The North MSP is highlighting this critical shortage ahead of a question on the issue to the Education Secretary, Mike Russell which will be taken in the Scottish Parliament Chamber during General Questions on Thursday (20th November).
Mr Stewart is expected to ask Scottish Government “what support it provides to people who want to train as educational psychologists?” This is set against the backdrop of the National Association of Scottish Principal Educational Psychologists (ASPEP) and Scottish Division of Educational Psychologists (SDEP) who published a report which identified that the number of trained educational psychologists in Scotland is “dangerously low” and that psychological services in Scotland were reporting a significant increase in demand.
Mr Stewart said
“The Scottish Government has failed to support people who want to train as educational psychologists and this has led to now dangerously low levels of trained practitioners in Scotland. I first raised this issue last year with the Scottish Government and one year on, with the situation becoming more critical, they have still failed to act on supporting people into training.”
“Up to a quarter of Scotland’s educational psychologists could retire in the next four years and there are far too few new trainees coming into the field to replenish there numbers.”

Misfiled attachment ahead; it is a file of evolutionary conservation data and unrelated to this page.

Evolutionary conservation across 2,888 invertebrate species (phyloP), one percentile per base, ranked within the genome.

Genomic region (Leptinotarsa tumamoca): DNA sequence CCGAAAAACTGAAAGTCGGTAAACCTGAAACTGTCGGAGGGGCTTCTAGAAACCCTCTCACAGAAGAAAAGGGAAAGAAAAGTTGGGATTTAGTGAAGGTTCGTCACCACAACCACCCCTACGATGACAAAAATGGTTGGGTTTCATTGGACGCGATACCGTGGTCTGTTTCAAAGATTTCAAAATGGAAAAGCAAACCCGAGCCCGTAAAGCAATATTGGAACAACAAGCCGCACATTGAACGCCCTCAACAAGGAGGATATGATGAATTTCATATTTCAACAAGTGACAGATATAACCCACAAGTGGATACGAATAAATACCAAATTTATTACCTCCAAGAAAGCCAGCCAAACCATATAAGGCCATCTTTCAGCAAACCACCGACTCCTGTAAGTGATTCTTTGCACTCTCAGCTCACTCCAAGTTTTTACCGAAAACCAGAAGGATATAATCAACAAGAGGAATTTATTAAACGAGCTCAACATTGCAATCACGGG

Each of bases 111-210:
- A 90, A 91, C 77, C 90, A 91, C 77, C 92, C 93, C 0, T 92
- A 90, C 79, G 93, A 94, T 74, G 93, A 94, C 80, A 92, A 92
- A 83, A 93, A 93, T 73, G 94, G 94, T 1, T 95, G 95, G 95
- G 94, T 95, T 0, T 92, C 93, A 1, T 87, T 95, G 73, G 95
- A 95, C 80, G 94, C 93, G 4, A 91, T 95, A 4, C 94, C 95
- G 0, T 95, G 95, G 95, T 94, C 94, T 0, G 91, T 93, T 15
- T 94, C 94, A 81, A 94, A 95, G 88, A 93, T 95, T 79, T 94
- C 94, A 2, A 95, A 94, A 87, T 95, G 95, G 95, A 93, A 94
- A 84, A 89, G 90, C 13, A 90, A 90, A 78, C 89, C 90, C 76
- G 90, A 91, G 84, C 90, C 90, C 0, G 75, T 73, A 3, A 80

“One of the key reasons this dire situation has arisen is the Scottish Governments decision to remove the bursary paid to Trainee Educational Psychologists in 2012, which now means that each student is responsible for meeting the entire £18,350 university fees from their own pockets, along with living expenses over the space of two years, clearly a huge burden that is financially crippling for those currently on courses and has led to a 70% drop in applications by new candidates.”
“The Scottish Government must recognise the current situation is untenable and they must look again at how they support trainee educational psychologists, otherwise we are facing a ticking time bomb in psychological services across Scotland in under a decade.”
Students who are accepted on to the two year course are eligible for a Career Development Loan £3,400 across the two year period, which leaves a shortfall of £14,950 in course fee’s alone, and even more factoring in travel, accommodation and living expenses which can further disadvantage students outwith the central belt and particularly those in the Highlands and Islands.
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